As European inflation hits levels not seen since the 1980s, investors are asking if it’s too late to hedge. Consumer prices in the Euro Area continue to climb, rising 8.1%% from a year-ago in May, posing fierce challenges for policy makers trying to contain it without throwing the economy into recession.
European Inflation Dynamics
The dynamics of higher inflation are mostly global in nature. Russian’s invasion of Ukraine has upset global supply chains that are still recovering from the COVID pandemic, and cut the supply of many vital commodities, driving prices sharply higher. These pressures – particularly acute in Europe -- are broadening out across countries and products. Production of steel, fertilizer, and paper has shrunk. China’s zero-COVID policy lockdowns are compounding the supply shortages in areas such as the auto sector, which has slowed production, with more delays expected.
Near term uncertainty is very high, but in our base case view, we expect inflation in Europe to peak this year – later than in U.S. – as supply chains recover and monetary and financial conditions tighten.
Still, we believe it will be a slow and sticky process, and remain elevated well into 2023, before gradually moving back toward the ECB’s target -- and the upside risks to our outlook are significant.
Near-term inflation risks appear skewed to the upside
The current environment is uncertain and the range of outcomes for European inflation remains wide. We think the balance of risk is skewed to the upside:
- Dependence on Russia: The EU’s heavy dependence on Russia for gas and vital agricultural commodities suggests inflation may be more intractable there until it pivots to other sources.
- Inflation-growth spiral: The longer realized inflation remains high, the greater the risk that behaviors change, leading workers to demand higher wages and consumers to pull forward purchasing.
- Growth versus inflation trade off: Europe faces a difficult balancing act. Amid weak economic growth, policy makers are boxed in with little room to maneuver relative to their U.S. counterparts, and may need to tolerate higher inflation if the alternative is a policy-induced recession.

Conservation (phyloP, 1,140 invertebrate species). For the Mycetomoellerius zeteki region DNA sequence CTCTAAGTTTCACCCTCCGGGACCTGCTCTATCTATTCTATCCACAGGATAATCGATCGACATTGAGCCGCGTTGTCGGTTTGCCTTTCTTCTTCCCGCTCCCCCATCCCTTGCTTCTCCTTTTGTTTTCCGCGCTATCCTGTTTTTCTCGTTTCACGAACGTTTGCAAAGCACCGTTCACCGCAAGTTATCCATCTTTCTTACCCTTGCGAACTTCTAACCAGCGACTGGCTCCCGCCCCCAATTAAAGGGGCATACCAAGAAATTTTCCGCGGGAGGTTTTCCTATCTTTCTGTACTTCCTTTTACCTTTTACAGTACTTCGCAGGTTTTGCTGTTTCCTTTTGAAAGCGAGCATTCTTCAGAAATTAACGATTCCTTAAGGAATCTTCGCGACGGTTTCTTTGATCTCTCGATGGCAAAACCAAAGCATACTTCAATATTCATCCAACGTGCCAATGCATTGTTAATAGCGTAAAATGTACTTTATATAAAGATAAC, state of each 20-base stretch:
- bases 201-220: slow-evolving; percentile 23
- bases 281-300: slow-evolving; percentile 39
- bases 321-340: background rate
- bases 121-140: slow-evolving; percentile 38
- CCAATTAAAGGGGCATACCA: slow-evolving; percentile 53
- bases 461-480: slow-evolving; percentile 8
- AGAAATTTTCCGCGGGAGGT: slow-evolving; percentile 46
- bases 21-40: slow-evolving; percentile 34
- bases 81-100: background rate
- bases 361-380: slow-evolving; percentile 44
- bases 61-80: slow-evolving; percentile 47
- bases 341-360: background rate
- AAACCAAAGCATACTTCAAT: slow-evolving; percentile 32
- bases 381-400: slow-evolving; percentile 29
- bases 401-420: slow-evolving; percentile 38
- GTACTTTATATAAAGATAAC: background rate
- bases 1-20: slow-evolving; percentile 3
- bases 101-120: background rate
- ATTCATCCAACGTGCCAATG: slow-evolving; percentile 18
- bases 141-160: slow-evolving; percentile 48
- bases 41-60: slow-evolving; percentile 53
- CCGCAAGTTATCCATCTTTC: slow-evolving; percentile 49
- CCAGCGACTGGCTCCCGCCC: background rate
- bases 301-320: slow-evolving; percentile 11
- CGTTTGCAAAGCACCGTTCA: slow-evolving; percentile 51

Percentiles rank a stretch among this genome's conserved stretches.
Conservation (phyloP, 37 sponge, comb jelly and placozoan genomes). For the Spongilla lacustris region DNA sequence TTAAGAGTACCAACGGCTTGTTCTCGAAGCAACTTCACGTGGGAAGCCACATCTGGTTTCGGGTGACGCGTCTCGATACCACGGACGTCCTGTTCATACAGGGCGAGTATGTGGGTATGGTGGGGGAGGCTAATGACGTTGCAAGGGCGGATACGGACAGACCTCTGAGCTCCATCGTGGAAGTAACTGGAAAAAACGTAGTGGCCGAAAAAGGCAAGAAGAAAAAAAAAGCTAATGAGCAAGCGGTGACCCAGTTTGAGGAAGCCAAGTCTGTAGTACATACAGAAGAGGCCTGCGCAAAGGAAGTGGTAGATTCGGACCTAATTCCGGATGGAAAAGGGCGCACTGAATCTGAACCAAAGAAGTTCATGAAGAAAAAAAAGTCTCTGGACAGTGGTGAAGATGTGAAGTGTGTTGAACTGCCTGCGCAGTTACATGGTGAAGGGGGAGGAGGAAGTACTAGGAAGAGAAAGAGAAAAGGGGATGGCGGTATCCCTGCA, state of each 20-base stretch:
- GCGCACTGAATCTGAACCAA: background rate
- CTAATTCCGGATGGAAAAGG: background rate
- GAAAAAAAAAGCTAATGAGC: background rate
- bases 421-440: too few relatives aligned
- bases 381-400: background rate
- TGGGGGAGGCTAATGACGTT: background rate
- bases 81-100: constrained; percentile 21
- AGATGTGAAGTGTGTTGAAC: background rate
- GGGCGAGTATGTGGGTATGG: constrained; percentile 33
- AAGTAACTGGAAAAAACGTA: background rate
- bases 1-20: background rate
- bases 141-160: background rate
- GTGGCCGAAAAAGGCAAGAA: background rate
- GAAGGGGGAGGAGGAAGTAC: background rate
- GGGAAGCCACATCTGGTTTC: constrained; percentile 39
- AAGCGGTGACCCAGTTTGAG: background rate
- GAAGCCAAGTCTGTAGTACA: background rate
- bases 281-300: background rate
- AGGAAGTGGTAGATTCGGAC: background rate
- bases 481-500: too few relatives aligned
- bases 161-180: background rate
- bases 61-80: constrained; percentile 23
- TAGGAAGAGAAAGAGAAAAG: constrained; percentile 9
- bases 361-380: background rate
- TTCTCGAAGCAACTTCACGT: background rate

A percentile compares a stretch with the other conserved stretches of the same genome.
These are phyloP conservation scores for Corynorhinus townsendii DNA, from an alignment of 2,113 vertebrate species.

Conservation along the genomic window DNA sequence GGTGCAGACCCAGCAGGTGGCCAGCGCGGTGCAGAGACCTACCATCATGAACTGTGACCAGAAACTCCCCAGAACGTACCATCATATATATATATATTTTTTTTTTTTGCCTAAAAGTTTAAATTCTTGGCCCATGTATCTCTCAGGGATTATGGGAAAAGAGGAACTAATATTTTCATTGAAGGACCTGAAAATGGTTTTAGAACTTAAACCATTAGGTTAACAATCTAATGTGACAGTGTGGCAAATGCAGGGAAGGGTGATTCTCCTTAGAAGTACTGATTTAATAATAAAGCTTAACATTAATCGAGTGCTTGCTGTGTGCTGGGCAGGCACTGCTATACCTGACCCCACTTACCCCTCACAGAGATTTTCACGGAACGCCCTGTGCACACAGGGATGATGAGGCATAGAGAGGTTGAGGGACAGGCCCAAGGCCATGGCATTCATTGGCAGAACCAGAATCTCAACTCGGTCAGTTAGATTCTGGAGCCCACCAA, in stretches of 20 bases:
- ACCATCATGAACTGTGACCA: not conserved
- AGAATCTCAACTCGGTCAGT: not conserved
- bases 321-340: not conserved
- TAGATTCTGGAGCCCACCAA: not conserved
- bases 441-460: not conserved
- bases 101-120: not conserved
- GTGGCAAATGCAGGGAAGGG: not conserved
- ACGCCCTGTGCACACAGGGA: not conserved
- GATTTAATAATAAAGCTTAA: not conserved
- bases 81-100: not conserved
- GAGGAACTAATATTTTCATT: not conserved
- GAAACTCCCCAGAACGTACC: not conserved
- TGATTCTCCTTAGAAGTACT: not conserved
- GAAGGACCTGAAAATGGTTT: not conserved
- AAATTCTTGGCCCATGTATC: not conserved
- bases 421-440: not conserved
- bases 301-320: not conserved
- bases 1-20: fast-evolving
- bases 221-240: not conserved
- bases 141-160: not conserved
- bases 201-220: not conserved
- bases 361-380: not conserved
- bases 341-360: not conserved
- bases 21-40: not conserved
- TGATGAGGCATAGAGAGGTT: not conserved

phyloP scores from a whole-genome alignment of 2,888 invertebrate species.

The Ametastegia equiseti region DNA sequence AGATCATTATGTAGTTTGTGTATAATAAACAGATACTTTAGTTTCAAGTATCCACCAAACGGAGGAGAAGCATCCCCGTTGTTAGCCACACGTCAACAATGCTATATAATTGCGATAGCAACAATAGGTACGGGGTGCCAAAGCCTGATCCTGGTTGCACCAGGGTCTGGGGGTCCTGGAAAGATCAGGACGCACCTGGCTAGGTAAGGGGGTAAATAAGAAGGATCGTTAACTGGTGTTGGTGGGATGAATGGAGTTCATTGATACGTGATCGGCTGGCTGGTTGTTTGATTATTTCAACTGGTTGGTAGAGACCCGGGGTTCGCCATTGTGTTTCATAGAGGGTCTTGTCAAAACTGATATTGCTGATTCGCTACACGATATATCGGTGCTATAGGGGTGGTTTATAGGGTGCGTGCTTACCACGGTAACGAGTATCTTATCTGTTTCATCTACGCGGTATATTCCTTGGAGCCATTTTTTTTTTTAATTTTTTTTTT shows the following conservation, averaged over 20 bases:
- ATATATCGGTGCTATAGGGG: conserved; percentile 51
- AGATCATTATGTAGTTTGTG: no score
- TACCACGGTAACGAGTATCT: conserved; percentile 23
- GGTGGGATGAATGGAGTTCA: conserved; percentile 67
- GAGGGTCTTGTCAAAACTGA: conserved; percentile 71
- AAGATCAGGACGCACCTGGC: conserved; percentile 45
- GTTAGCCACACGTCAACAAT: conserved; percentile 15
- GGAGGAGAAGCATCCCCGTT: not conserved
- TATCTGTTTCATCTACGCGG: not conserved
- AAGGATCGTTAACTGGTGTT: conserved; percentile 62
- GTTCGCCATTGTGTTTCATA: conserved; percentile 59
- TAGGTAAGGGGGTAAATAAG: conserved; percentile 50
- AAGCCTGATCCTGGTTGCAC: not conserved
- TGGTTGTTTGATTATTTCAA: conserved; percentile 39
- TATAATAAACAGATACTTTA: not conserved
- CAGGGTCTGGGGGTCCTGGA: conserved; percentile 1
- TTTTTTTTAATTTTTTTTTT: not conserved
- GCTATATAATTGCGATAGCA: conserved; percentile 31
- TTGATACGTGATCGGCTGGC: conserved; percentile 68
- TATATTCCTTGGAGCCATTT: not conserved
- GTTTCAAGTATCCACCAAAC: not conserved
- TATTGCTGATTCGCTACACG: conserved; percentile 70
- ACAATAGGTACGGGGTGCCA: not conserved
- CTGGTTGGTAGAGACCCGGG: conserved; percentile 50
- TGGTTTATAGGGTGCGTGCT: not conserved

- Fiscal policy: Europe’s move to diversify away from Russian energy imports and to increase defense spending point toward higher government spending over the coming years.
Is it too late to hedge inflation risks? We don’t think so. In our view, inflation hedges remain cheap relative to history and are not appropriately reflecting the upside risks to the inflation outlook, meaning that inflation hedges in Europe may still be attractively priced.
To illustrate this, we look at the 5y5y forward breakeven rate. This rate shows the 5-year expected rate of inflation 5 years from today, giving us a full 10-year period for expectations without the near term noise in the standard 10-year breakeven rate. European 5yr5yr inflation swaps indicate that investors expect a rate of 2.2% medium term, only slightly above the ECB’s medium-term target of 2.0%. Market-based inflation expectations in Europe remain below the post GFC peak reached in 2012 and broadly in line with the ECB target.
Market prices for inflation hedge cheap relative to actual consumer inflation
We believe real and inflation–linked assets can provide investors with a powerful hedge against further upside shocks and improve portfolio level diversification and return potential. Even as the pandemic and war related prices pressures dissipate, we think it is unlikely that we return to the pre-pandemic paradigm of low but stable growth and inflation. Rather, we believe over the next five years the global economy will likely experience more volatile, and divergent inflation paths. Against this backdrop, investors should consider the full range of potential outcomes and position portfolios to be robust across a range of macroeconomic environments.
Read more insights on our inflation views.
Lorenzo Pagani is a portfolio manager focused on European government bonds. Peder Beck-Friis is a portfolio manager focused on global macroeconomic trends. John Mullins is product strategist, responsible for global asset allocation and real return strategies. All are contributors to the PIMCO blog.